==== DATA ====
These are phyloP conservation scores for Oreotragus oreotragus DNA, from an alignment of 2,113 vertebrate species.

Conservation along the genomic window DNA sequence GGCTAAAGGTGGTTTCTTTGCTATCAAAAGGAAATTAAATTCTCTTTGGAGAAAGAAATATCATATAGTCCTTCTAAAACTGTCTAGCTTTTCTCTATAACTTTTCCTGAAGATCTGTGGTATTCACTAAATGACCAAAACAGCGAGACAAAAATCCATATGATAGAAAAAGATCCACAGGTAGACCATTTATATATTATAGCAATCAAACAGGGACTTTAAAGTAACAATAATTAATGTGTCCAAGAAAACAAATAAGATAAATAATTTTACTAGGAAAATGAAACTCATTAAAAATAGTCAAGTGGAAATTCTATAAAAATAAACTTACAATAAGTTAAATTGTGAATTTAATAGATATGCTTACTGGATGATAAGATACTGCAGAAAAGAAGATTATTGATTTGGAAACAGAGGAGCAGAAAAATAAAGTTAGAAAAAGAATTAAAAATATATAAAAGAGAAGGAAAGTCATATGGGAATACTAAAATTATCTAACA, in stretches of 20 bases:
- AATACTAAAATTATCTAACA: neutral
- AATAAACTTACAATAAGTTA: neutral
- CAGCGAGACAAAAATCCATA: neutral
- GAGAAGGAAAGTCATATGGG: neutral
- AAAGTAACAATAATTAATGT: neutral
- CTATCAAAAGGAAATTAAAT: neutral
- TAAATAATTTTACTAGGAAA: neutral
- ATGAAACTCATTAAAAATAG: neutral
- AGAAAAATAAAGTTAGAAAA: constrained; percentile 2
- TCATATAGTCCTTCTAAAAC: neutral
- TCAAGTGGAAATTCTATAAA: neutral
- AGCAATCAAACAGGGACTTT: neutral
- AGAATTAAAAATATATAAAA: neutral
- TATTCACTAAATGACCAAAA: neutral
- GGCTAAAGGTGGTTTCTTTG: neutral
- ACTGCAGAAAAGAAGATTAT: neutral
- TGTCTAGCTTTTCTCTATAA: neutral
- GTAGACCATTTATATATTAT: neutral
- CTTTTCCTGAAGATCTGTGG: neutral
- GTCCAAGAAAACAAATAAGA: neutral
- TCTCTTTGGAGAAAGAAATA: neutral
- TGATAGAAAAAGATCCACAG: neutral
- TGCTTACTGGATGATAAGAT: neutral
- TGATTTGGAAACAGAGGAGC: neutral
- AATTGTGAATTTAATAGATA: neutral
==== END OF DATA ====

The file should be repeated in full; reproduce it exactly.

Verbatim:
These are phyloP conservation scores for Oreotragus oreotragus DNA, from an alignment of 2,113 vertebrate species.

Conservation along the genomic window DNA sequence GGCTAAAGGTGGTTTCTTTGCTATCAAAAGGAAATTAAATTCTCTTTGGAGAAAGAAATATCATATAGTCCTTCTAAAACTGTCTAGCTTTTCTCTATAACTTTTCCTGAAGATCTGTGGTATTCACTAAATGACCAAAACAGCGAGACAAAAATCCATATGATAGAAAAAGATCCACAGGTAGACCATTTATATATTATAGCAATCAAACAGGGACTTTAAAGTAACAATAATTAATGTGTCCAAGAAAACAAATAAGATAAATAATTTTACTAGGAAAATGAAACTCATTAAAAATAGTCAAGTGGAAATTCTATAAAAATAAACTTACAATAAGTTAAATTGTGAATTTAATAGATATGCTTACTGGATGATAAGATACTGCAGAAAAGAAGATTATTGATTTGGAAACAGAGGAGCAGAAAAATAAAGTTAGAAAAAGAATTAAAAATATATAAAAGAGAAGGAAAGTCATATGGGAATACTAAAATTATCTAACA, in stretches of 20 bases:
- AATACTAAAATTATCTAACA: neutral
- AATAAACTTACAATAAGTTA: neutral
- CAGCGAGACAAAAATCCATA: neutral
- GAGAAGGAAAGTCATATGGG: neutral
- AAAGTAACAATAATTAATGT: neutral
- CTATCAAAAGGAAATTAAAT: neutral
- TAAATAATTTTACTAGGAAA: neutral
- ATGAAACTCATTAAAAATAG: neutral
- AGAAAAATAAAGTTAGAAAA: constrained; percentile 2
- TCATATAGTCCTTCTAAAAC: neutral
- TCAAGTGGAAATTCTATAAA: neutral
- AGCAATCAAACAGGGACTTT: neutral
- AGAATTAAAAATATATAAAA: neutral
- TATTCACTAAATGACCAAAA: neutral
- GGCTAAAGGTGGTTTCTTTG: neutral
- ACTGCAGAAAAGAAGATTAT: neutral
- TGTCTAGCTTTTCTCTATAA: neutral
- GTAGACCATTTATATATTAT: neutral
- CTTTTCCTGAAGATCTGTGG: neutral
- GTCCAAGAAAACAAATAAGA: neutral
- TCTCTTTGGAGAAAGAAATA: neutral
- TGATAGAAAAAGATCCACAG: neutral
- TGCTTACTGGATGATAAGAT: neutral
- TGATTTGGAAACAGAGGAGC: neutral
- AATTGTGAATTTAATAGATA: neutral